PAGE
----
Validation can be a powerful thing.
Many in the creative sector seek it - as with all industries - in some shape or form. For an actor that may be a standing ovation. For a painter, it could be seeing your work exhibited for the world to see.
For a veteran writer in the process of researching the biggest project you’ve ever undertaken, validation is being told you’re on the right track.
Just ask Rebecca Macfie.
She’s currently earning glowing reviews for her just-released book, Helen Kelly: Her Life, the detailed biography of the late history-making Trade Union president who dared to take on the might of Sir Peter Jackson, the government and many others for what she believed in.
Being selected for the Copyright New Zealand/New Zealand Society of Authors Writers’ Award in 2019 proved a huge boost to her self-confidence in getting the book across the line.
“It’s pretty lonely being a writer sometimes when you’re out there, buried in your material,” she tells The Big Idea over toast and tomatoes from her Christchurch home.
“I found it incredibly psychologically supportive in a way, a group of neutral people looked at what I was doing and thought it was important enough to be granted this support. That really helped me a lot actually.
“You live with a lot of doubt, it was a really important endorsement apart from the money itself.”
The money certainly wouldn’t have hurt. The $25,000 on offer to the recipient of the Award is one of the most lucrative opportunities for non-fiction writers in this country.
To put that in perspective - this year’s Ockham New Zealand Book Awards non-fiction winner, Vincent O’Sullivan was rewarded with $10,000 for his outstanding Ralph Hotere biography - and that’s once the dust has settled after publishing.
Macfie received the CLNZ/NZSA support halfway through a three-year journey of writing and research, where it's needed most.
CLNZ/NZSA Writers' Award recipient Rebecca Macfie. Photo: Sam Brett.
The Big Idea has followed her on the journey, from the announcement to the feeling of “wrestling 84 octopus at once” last year.
“I feel incredibly privileged to get the Writers’ Award,” Macfie explains. “It was incredibly important. Everyone who writes in this country knows how difficult the funding situation is.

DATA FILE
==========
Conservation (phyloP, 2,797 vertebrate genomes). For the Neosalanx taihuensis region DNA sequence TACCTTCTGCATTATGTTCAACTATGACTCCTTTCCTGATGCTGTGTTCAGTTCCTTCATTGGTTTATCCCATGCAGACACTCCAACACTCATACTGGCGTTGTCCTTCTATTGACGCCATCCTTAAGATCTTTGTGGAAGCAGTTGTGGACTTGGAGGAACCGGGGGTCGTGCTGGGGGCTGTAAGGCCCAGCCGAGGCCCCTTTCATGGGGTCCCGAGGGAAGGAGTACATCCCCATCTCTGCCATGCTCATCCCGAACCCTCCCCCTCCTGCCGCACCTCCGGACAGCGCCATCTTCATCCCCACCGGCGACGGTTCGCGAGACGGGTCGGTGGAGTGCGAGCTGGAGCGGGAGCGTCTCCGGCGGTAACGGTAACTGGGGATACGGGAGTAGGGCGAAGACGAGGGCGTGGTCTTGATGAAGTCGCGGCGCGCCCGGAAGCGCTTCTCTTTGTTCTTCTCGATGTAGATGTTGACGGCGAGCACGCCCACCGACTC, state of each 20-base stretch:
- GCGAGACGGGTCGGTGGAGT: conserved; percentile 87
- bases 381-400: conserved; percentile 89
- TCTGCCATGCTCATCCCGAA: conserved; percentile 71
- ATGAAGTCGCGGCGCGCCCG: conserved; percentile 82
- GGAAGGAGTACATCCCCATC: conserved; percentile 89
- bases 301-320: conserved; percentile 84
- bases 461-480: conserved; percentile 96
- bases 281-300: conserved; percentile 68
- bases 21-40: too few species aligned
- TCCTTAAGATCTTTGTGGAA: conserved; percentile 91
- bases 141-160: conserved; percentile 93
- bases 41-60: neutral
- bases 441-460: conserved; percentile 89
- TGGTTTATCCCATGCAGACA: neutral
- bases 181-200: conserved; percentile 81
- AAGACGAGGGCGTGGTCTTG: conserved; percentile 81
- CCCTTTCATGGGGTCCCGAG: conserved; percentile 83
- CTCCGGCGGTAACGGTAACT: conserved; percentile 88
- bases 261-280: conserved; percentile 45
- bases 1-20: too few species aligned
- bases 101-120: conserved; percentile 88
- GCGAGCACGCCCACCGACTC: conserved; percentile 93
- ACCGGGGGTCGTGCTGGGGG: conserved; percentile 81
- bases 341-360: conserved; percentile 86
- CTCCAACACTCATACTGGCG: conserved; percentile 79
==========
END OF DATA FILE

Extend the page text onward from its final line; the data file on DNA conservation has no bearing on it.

“I think there are countless books not being written that need and deserve to be written. I left a job at The Listener to do this, most people can’t do that. I’ve had 30 years in journalism, I believed in it - I think it’s a huge issue for New Zealand. It’s great to get that support from the Writers’ Award and I’m incredibly grateful for it. But I think there’s a terrible lack of funding for non-fiction writers in this country.
“I don’t know what we do about it.”
Rebecca Macfie at the launch of Helen Kelly: Her Life. Photo: Unity Books Wellington/Ave Ruddell.
With the book published last month and speaking engagements like the Auckland Writers Festival and the launch at Unity Books under her belt, Macfie isn’t done talking about Kelly yet - she’s booked in for appearances at Word Christchurch and Verb Wellington among others.
Given that she’s spent three years, done over 400 interviews with 200 people and spent countless hours researching Kelly’s life and work, Macfie admits it somewhat of a relief to be able to shift her attention to other topics.
“Doing something like this dominates your life, really, you have to learn to live without it. It’s an interesting process. There is quite a big psychological readjustment after a project this size - and it’s certainly the biggest thing I’ve ever done.
“I do feel satisfied, it’s been well received so far which is great. Hopefully people will read it and it will sit around and be read for years to come”.
Her advice to the eventual winner of this year’s award and anyone dreaming of launching into a substantial research project; dive down the rabbit hole of information - and bring a rope.
“There’s no way around it. And you have to go down far enough down to know you didn’t need to go down that particular rabbit hole but there are others you should follow. It’s an enormous amount of work and there's a lot of choices you have to make.
“That’s what some of these books are, projects where it’s worth spending time in rabbit holes then coming out and trying to find the shape of the stories that matter.”
With applications open for this year’s Writers’ Award through until 2 July, now is the time to get your ducks in a row.
Here are a few pointers to help guide your entry.
This is a nonfiction award - but that genre is more wide-ranging than you think. Biography, creative non-fiction, educational textbook, essay collection, long-form journalism, memoir, New Zealand history, self-help book, te ao Māori all fit the bill
It is the clear expectation of the award that a book will be published - so give every scrap of evidence you have that this will happen. Make sure you show that is it commercially viable for a publisher, that you have publisher interest, or have a successful history in self-publishing
Make a plan - you have to show what you will do over a year, broken down into quarters, with a budget, so make sure you think it through. It should be realistic and make sense.
No matter how good your idea is, you need to prove it’s practical. Can you show that you have access to subjects, people and/or sources that will inform the work?
Explain how your project fills a gap in the literary market - books on topics already well covered in recent times are less likely to make the cut
It's a writing award, so above all, your application needs to contain good writing! Make sure it’s proof-read, engaging and readable. Images are fine, but you will be judged primarily on faith in you as a writer.
Written in partnership with the Copyright New Zealand/New Zealand Society of Authors Writers’ Award. Applications are open until 2 July 2021. Click here for details.